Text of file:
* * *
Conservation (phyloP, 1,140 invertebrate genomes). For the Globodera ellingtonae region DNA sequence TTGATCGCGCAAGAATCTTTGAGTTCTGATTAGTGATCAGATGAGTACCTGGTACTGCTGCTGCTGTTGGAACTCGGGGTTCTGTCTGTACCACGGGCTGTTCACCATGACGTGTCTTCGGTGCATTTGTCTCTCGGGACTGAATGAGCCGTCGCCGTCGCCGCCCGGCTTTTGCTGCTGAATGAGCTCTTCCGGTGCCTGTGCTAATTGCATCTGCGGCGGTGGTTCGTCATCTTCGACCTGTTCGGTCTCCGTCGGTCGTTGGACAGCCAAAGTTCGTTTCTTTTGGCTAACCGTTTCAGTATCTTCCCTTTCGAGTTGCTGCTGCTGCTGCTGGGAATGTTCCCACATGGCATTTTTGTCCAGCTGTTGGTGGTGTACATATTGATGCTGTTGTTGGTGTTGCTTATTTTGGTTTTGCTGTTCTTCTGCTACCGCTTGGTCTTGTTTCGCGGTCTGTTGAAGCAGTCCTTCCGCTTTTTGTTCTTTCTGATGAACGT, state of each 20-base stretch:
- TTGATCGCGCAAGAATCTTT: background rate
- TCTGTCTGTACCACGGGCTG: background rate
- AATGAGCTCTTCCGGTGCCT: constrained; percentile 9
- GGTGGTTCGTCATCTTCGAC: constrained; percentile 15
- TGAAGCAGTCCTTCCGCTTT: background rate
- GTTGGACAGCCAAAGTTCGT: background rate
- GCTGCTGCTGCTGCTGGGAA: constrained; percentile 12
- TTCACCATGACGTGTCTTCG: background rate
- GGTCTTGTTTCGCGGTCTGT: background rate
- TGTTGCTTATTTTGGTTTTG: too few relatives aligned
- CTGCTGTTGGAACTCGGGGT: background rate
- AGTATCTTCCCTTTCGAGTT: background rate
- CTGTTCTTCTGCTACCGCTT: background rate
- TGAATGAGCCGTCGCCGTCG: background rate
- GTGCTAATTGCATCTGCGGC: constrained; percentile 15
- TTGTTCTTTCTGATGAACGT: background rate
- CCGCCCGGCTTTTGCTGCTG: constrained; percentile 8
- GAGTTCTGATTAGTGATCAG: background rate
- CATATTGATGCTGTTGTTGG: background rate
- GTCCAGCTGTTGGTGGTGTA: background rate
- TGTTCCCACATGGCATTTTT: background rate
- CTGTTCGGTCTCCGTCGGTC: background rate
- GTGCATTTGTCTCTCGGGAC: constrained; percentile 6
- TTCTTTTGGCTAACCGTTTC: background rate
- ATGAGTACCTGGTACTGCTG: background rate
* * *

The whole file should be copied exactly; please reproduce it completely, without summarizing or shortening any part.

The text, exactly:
Conservation (phyloP, 1,140 invertebrate genomes). For the Globodera ellingtonae region DNA sequence TTGATCGCGCAAGAATCTTTGAGTTCTGATTAGTGATCAGATGAGTACCTGGTACTGCTGCTGCTGTTGGAACTCGGGGTTCTGTCTGTACCACGGGCTGTTCACCATGACGTGTCTTCGGTGCATTTGTCTCTCGGGACTGAATGAGCCGTCGCCGTCGCCGCCCGGCTTTTGCTGCTGAATGAGCTCTTCCGGTGCCTGTGCTAATTGCATCTGCGGCGGTGGTTCGTCATCTTCGACCTGTTCGGTCTCCGTCGGTCGTTGGACAGCCAAAGTTCGTTTCTTTTGGCTAACCGTTTCAGTATCTTCCCTTTCGAGTTGCTGCTGCTGCTGCTGGGAATGTTCCCACATGGCATTTTTGTCCAGCTGTTGGTGGTGTACATATTGATGCTGTTGTTGGTGTTGCTTATTTTGGTTTTGCTGTTCTTCTGCTACCGCTTGGTCTTGTTTCGCGGTCTGTTGAAGCAGTCCTTCCGCTTTTTGTTCTTTCTGATGAACGT, state of each 20-base stretch:
- TTGATCGCGCAAGAATCTTT: background rate
- TCTGTCTGTACCACGGGCTG: background rate
- AATGAGCTCTTCCGGTGCCT: constrained; percentile 9
- GGTGGTTCGTCATCTTCGAC: constrained; percentile 15
- TGAAGCAGTCCTTCCGCTTT: background rate
- GTTGGACAGCCAAAGTTCGT: background rate
- GCTGCTGCTGCTGCTGGGAA: constrained; percentile 12
- TTCACCATGACGTGTCTTCG: background rate
- GGTCTTGTTTCGCGGTCTGT: background rate
- TGTTGCTTATTTTGGTTTTG: too few relatives aligned
- CTGCTGTTGGAACTCGGGGT: background rate
- AGTATCTTCCCTTTCGAGTT: background rate
- CTGTTCTTCTGCTACCGCTT: background rate
- TGAATGAGCCGTCGCCGTCG: background rate
- GTGCTAATTGCATCTGCGGC: constrained; percentile 15
- TTGTTCTTTCTGATGAACGT: background rate
- CCGCCCGGCTTTTGCTGCTG: constrained; percentile 8
- GAGTTCTGATTAGTGATCAG: background rate
- CATATTGATGCTGTTGTTGG: background rate
- GTCCAGCTGTTGGTGGTGTA: background rate
- TGTTCCCACATGGCATTTTT: background rate
- CTGTTCGGTCTCCGTCGGTC: background rate
- GTGCATTTGTCTCTCGGGAC: constrained; percentile 6
- TTCTTTTGGCTAACCGTTTC: background rate
- ATGAGTACCTGGTACTGCTG: background rate